These Two Food Additives may be Banned in Yet Another Country

The Health Authority in Taiwan is considering banning two food additives.  Both of these food additives are commonly used in processed foods right here in the U.S. despite the fact that they have been found in scientific research studies to be potentially harmful to humans.

The two additives under a ban consideration in Taiwan are Benzoyl Peroxide (which is commonly used by food manufacturers to make flour-based products like bread appear whiter, and which converts to Benzoic Acid when digested–a special concern for consumers with liver conditions) and Azodicarbonamide (frequently added by food manufacturers to speed up the aging or ripening process of flour, and has been the focus of food safety advocates and some political leaders in the U.S. who have argued it is a chemical of concern that should be banned from use in food).  The problem with these two additives is that they are not risk-free for all consumers to ingest and they are viewed by scientists, government health agencies and policymakers outside the U.S. as significant enough of a health risk that they have been banned in some countries.

For those consumers who want to avoid these additives, both Benzoyl Peroxide and Azodicarbonamide are on Whole Food’s “Unacceptable Ingredients for Food” list. For consumers shopping elsewhere, please be aware that these food chemicals are frequently undeclared additives; as they may not appear on the ingredients labels of processed foods, knowing where they are hiding can be tricky.  In general, the food additive Benzoyl Peroxide is commonly used in cereal flour, milk for cheese making, and cheeses in the U.S.  For the processed foods in which Azodicarbonamide may be lurking, please scroll down to the end of this blog post.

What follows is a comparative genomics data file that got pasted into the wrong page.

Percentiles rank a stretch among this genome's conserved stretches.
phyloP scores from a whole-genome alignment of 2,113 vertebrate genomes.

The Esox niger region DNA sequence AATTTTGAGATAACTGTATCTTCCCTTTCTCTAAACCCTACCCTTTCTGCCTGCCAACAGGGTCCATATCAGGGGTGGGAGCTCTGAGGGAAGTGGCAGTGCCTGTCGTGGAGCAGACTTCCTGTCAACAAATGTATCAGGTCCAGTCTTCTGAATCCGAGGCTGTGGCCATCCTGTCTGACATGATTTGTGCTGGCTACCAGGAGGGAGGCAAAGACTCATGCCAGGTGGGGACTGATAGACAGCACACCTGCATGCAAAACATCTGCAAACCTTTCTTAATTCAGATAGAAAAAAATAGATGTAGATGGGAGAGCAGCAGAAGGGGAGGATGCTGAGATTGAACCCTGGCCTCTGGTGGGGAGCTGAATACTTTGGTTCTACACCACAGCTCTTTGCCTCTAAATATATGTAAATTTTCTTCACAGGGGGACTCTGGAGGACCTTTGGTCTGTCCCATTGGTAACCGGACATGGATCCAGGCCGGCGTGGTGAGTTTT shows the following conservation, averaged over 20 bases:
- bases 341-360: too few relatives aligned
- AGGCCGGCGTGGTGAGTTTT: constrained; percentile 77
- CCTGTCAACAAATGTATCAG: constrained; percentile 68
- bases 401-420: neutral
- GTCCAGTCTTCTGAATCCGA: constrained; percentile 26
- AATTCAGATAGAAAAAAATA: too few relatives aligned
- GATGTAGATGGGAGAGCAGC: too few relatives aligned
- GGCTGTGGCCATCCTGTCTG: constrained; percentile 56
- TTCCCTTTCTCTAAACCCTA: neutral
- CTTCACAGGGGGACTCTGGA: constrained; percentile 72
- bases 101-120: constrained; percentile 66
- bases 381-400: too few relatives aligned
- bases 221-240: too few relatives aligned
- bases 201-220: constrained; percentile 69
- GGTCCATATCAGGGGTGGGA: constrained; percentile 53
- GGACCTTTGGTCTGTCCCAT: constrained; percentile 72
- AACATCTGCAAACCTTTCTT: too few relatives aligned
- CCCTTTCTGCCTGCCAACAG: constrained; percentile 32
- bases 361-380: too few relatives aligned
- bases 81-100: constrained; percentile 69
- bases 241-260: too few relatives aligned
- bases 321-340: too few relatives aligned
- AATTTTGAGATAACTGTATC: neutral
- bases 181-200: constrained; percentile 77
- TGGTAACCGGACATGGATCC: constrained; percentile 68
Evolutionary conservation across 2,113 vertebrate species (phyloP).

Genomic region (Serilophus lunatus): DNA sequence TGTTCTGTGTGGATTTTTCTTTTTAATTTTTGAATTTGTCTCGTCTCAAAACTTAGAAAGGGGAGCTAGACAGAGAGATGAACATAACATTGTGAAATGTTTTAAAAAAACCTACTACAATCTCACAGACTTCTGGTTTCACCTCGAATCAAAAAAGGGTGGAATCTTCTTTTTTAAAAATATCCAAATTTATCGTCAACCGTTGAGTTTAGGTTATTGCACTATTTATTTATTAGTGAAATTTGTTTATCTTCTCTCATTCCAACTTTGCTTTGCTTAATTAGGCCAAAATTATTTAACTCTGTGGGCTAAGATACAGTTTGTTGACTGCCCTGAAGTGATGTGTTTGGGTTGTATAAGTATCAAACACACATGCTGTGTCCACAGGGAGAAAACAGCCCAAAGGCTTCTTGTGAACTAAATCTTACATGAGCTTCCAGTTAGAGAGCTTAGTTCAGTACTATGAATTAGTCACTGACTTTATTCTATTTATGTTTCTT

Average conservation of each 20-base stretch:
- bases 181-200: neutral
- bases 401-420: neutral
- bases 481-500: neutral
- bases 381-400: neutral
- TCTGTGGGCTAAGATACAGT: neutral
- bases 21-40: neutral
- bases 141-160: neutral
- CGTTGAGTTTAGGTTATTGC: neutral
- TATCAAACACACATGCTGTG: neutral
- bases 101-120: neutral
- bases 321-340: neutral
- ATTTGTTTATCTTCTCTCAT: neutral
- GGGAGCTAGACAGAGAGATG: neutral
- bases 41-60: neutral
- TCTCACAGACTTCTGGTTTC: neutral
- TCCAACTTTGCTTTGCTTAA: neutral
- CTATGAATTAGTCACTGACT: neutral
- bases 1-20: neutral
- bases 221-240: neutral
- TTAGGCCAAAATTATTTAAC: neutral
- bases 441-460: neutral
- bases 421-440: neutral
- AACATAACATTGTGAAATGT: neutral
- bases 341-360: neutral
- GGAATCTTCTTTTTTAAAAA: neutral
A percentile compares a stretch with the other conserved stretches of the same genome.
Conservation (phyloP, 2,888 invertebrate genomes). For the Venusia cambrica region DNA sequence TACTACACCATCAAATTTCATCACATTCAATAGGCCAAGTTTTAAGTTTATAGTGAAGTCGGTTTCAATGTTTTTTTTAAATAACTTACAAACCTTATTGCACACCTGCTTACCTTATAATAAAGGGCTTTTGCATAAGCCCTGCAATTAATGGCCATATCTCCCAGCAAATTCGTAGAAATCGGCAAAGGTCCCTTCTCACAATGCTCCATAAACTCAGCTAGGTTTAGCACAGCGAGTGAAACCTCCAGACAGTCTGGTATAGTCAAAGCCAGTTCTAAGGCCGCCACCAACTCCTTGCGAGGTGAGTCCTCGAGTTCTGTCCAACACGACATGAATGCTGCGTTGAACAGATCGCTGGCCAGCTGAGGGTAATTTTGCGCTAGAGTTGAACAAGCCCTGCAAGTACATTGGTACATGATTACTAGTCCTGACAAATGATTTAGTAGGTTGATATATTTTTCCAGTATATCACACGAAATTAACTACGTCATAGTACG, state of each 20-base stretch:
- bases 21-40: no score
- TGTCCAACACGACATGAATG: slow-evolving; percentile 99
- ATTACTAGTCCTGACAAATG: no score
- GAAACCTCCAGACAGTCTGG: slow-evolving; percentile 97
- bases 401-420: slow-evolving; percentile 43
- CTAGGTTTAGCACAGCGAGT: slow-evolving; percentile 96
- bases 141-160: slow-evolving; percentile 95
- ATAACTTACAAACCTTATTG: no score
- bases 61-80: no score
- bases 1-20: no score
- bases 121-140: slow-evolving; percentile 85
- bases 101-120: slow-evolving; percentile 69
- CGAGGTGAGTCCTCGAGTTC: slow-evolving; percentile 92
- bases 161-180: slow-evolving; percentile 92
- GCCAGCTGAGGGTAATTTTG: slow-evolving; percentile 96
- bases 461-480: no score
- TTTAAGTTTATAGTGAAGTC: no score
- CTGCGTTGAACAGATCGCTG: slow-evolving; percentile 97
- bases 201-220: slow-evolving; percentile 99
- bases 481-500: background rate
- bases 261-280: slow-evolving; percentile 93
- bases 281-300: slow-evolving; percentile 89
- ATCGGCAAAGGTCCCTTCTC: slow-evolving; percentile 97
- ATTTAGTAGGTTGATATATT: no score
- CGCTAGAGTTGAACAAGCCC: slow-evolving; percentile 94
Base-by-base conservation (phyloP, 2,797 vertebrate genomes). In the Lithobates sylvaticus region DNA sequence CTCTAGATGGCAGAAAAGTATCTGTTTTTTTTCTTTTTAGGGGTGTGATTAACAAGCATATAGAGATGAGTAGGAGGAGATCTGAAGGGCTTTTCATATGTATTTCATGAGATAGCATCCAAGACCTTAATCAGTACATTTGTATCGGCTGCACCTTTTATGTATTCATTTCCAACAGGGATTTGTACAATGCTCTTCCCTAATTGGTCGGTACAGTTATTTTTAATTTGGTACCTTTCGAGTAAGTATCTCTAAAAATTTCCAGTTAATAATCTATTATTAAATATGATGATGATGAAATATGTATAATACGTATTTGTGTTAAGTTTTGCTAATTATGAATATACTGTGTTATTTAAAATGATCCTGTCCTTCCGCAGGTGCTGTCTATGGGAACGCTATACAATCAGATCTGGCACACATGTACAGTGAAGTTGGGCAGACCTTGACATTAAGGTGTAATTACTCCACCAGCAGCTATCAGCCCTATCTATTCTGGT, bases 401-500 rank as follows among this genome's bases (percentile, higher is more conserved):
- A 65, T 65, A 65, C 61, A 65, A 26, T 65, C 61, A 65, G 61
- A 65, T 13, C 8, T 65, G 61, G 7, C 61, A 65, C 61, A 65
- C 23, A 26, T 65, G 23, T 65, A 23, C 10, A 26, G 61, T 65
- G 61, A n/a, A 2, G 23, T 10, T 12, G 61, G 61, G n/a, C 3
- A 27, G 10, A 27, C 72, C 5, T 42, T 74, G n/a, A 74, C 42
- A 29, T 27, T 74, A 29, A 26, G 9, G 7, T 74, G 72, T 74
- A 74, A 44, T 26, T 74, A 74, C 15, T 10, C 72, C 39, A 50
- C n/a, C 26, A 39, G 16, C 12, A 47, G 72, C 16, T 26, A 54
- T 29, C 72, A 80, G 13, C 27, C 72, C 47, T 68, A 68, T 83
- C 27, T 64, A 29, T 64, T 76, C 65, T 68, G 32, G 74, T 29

Taiwan’s health authority mulls over banning two health-harming flour additives

…what most people in Taiwan don’t know is that flour in Taiwan is usually laced with two health-harming flour treatment agents to whiten it and shorten the process of “ripening.” However, Taiwan’s Department of Health and Welfare is now mulling over banning these two additives, Benzoyl peroxide (BPO) and azodicarbonamide (ADA)…

BPO is used to whiten flour, while ADA is added to shorten the ripening process of flour from three or four weeks to three or four days, thus reducing electricity cost…

These two additives, which can induce asthma, harm liver, and even cause cancer, have been banned by the European Union, China, New Zealand and Australia long ago.

Chang Gung Memorial Hospital toxicologist Yen Tsung-hai said that after BPO is consumed by the human body, it will be converted into benzoic acid, which might not be easily metabolized by people whose liver doesn’t function well, thus adding burden to the liver. Animal experiments have also shown that BPO will increase chances of cancer in female rats, he added.

 


 

Azodicarbonamide

Where Found: Bleaching agent and dough conditioner commonly found in commercial flour, bread, processed bakery goods, pastries, pie crusts, pasta, crackers, and beer. Can also be found in bread products of fast food and conventional restaurants.

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Red Flags: Evidence of ethyl carbamate formation (a Group 2B carcinogen according to the International Agency on Cancer/IARC) occurs in consumer food products (such as bread and beer) following the addition of azodicarbonamide; scientific animal studies on the byproduct urethane (a carcinogen) of this additive indicate a potential risk to humans. This additive has been banned in some countries.

 

Source:  The Food Hacker’s Handbook: A Guide to Breaking the Processed Foods and Additives Addiction